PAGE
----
This pastel vasco is a recipe from one of favorite books, “Sunday Suppers at Lucques,” and it’s kind of like a really buttery pound cake with fruit in the middle — and on top. I’ve made it with other fruits — like strawberries and blueberries — but mostly I like it with blackberries. And some cream, of course.
Recipe, after the jump.
First, you make the blackberry compote.
It starts with caramel. Put some sugar in a pot, then take a vanilla bean, split it —
— and use a paring knife to scrape the little tiny beans inside into the sugar:
Turn on the heat. Don’t stir.
In the meantime, make a slurry of cornstarch and water. This will thicken the sauce later:
Watch as the sugar-water gets very golden brown:
Do not stir.
Add blackberries and brandy. It will sizzle and harden. Let it.
Add cornstarch slurry and whisk until it thickens.
Add raw blackberries to cooked ones and cover them all with the thickened syrup.
Stir to coat.
Then make your cake.
Melt a whole bunch of butter:
Sift flour and baking powder together:
Whisk in sugar:
Slowly whisk in butter. Not too fast or it will cook the eggs:
Add other wet ingredients — extracts, orange juice, rum, etc.:
Then fold in flour:
Put the batter in the fridge for half an hour. I put it in a smaller bowl to save space:
Butter a loaf pan:
Then put about 3/4 of the batter in a the loaf pan.
It’s pretty sticky, so just be patient.
Put compote on top:
and cover with the rest of the batter:
Just use your fingers to pull together any parts that don’t want to cover.
Do an egg wash over it and sprinkle sugar on top of that:
Bake for about an hour.
When you serve it, you’re supposed to toast the cake slices with butter in a cast iron pan, then top with the compote and some cream.
We did that for our Saturday night dessert, but when we were snacking on the cake Sunday afternoon, it’s just as good plain.
Pastel Vasco with Blackberry Compote and Pour Cream
2 1/4 cups plus 1 tablespoon all-purpose flour
1 tablespoon baking powder
1/4 teaspoon kosher salt
4 large eggs, 3 for the cake and one for an egg wash
1 cup plus 1 tablespoon granulated sugar, plus more for sprinkling over the cake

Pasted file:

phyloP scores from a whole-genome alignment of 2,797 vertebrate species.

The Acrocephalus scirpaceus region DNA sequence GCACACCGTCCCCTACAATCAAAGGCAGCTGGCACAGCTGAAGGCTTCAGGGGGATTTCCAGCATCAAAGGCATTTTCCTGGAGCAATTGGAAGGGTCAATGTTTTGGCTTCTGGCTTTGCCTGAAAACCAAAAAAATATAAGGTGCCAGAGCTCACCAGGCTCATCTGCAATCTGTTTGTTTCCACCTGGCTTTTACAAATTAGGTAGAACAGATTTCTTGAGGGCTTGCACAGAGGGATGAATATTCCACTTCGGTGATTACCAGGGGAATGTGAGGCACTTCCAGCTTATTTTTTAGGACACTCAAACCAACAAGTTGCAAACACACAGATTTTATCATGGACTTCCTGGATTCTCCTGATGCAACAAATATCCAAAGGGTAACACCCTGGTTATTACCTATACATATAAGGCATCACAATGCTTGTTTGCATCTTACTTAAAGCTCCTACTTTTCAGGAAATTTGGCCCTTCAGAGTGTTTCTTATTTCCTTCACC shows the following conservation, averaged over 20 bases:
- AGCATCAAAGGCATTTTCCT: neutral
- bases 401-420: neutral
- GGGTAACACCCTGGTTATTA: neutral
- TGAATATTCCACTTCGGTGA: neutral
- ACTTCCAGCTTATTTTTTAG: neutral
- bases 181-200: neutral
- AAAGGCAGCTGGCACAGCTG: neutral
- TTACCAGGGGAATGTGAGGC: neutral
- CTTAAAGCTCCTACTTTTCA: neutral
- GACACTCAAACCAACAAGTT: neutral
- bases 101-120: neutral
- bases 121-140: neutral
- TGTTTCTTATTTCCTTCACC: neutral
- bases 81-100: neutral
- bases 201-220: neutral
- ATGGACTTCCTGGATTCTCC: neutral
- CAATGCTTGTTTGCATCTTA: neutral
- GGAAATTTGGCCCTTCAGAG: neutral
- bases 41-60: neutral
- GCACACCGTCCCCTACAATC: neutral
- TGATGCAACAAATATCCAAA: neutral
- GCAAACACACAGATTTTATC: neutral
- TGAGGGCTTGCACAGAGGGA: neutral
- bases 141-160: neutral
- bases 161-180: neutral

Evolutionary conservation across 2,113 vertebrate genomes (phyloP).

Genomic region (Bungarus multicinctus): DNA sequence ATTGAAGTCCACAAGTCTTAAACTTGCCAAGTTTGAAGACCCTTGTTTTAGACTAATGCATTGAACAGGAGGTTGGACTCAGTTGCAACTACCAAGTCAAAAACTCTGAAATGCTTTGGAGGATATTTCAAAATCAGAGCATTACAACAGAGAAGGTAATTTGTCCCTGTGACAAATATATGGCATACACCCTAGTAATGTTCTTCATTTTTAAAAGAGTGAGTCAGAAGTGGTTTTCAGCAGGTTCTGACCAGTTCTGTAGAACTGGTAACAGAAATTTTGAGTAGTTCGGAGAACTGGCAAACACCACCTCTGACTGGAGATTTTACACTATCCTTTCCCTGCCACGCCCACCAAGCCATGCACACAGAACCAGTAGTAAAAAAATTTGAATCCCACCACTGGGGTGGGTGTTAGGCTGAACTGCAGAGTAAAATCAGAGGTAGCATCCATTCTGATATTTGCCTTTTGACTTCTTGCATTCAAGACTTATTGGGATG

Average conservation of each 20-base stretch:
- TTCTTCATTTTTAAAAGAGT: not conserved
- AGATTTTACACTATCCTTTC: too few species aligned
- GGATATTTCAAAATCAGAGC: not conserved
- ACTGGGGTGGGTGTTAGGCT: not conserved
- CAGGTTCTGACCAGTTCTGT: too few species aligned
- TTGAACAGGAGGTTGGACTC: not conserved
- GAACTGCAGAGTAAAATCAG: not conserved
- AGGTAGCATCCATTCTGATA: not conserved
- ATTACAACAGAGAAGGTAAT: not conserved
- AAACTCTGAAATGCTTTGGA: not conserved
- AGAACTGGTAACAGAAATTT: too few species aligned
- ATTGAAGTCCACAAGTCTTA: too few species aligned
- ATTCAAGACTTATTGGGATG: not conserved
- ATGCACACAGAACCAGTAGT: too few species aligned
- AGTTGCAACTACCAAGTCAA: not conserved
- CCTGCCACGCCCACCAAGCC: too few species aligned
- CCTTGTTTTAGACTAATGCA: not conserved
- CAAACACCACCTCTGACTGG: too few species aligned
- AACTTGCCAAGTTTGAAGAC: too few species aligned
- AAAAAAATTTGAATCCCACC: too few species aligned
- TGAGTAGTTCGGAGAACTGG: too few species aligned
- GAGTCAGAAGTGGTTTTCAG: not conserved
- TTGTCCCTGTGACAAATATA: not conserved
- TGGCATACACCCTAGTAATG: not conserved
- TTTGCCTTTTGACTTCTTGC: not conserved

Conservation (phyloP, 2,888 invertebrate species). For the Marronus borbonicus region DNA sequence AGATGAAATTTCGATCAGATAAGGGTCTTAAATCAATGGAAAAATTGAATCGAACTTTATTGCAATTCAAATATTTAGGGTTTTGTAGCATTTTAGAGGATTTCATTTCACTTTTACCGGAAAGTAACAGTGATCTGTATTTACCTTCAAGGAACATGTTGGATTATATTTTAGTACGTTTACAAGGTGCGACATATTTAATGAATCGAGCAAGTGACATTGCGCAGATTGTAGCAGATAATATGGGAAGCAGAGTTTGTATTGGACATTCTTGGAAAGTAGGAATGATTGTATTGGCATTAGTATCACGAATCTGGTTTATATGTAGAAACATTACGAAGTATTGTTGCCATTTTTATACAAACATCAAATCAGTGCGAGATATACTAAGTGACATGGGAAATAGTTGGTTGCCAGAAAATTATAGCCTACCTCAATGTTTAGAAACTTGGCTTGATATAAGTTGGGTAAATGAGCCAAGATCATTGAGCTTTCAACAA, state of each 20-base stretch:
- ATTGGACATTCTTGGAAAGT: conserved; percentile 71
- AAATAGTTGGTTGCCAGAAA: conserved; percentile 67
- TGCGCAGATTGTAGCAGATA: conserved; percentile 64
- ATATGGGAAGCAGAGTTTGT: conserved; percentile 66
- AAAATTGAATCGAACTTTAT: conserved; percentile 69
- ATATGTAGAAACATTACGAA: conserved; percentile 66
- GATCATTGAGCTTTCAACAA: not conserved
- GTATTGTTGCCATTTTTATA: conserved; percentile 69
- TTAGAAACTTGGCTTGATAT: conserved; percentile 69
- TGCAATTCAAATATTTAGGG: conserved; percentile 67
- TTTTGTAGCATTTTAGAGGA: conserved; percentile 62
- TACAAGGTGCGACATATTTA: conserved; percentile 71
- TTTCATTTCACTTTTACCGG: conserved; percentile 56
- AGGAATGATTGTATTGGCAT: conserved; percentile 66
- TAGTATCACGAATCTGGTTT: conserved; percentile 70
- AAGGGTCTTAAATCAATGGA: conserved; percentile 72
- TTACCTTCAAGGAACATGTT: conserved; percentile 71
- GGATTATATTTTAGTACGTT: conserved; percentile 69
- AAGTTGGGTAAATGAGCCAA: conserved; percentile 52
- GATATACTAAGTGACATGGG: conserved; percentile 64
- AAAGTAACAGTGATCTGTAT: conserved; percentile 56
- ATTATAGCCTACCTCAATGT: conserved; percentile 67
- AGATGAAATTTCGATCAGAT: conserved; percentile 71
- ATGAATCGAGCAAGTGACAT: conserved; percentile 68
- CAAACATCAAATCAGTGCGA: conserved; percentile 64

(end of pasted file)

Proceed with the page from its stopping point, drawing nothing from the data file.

14 tablespoons unsalted butter melted, plus 3 tablespoons unmelted
2 tablespoons dark rum
1/2 teaspoon pure vanilla extract
1/4 teaspoon pure almond extract
1/4 cup fresh orange juice
Blackberry compote (recipe follows)
1 cup heavy cream
Sift the flour and the baking powder together. Add the salt.
Whisk 3 eggs together in a large bowl. Whisk in the sugar, melted butter, rum, vanilla extract, almond extract and orange juice. Fold in the flour mixture. Put the batter in the refrigerator for 30 minutes.
Preheat the oven to 400.
Lightly butter a loaf pan. Pour 3/4 of the batter into the pan and spoon 3/4 cup compote over it. Top with the remaining batter, letting some of the berries show through.
Beat the remaining egg and brush it over the batter. Sprinkle a handful of the sugar over the top. Bake about 1 hour, until a toothpick inserted into the center comes out clean.
Let the cake cool completely on a rack. Cut into 3/4 inch slices and butter lightly on both sides.
Warm the remaining compote in a small saucepan over low heat.
Heat a griddle or large cast-iron pan over medium-high heat. Toast each slice of cake lightly for a minute or two on each side until it’s golden brown and crispy. Arrange the slices, slightly overlapping, on a large platter. Spoon the warm compote over the slices of cake and serve with a small pitcher of cream.
1/2 cup granulated sugar
1/2 vanilla bean
1 tablespoon cornstarch
2 pints blackberries
2 tablespoons brandy
Pour the sugar into a medium pot. Cut the vanilla bean in half lengthwise and use a paring knife to scrape the seeds and pulp into the sugar. Add 1/3 cup water and bring to a boil over medium heat without stirring. Cook about 10 minutes swirling the pan occasionally until thye mixture is an amber caramel color.
While the sugar is caramelizing, stir 2 tablespoons water into the cornstarch in a small bowl. This is called a slurry and will help thicken the fruit juices. Set aside.
When the sugar has reached an amber caramel color, add half the blackberries and the brandy to the pot. The sugar will harden. Continue cooking for another 3 to 4 minutes without stirring over medium-low heat until the berries release their juices and the sugar dissolves.
Strain the berries over a bowl and pour the liquid back in the pot. Transfer the cooked berries to the bowl and stir in the remaining uncooked blackberries. Bring the blackberry caramel back to a boil over medium heat and slowly whisk in the cornstarch slurry a little at a time. Cook a few more minutes, stirring often, until the sauce thickens. Pour the thickened juices over the berries and stir to combine.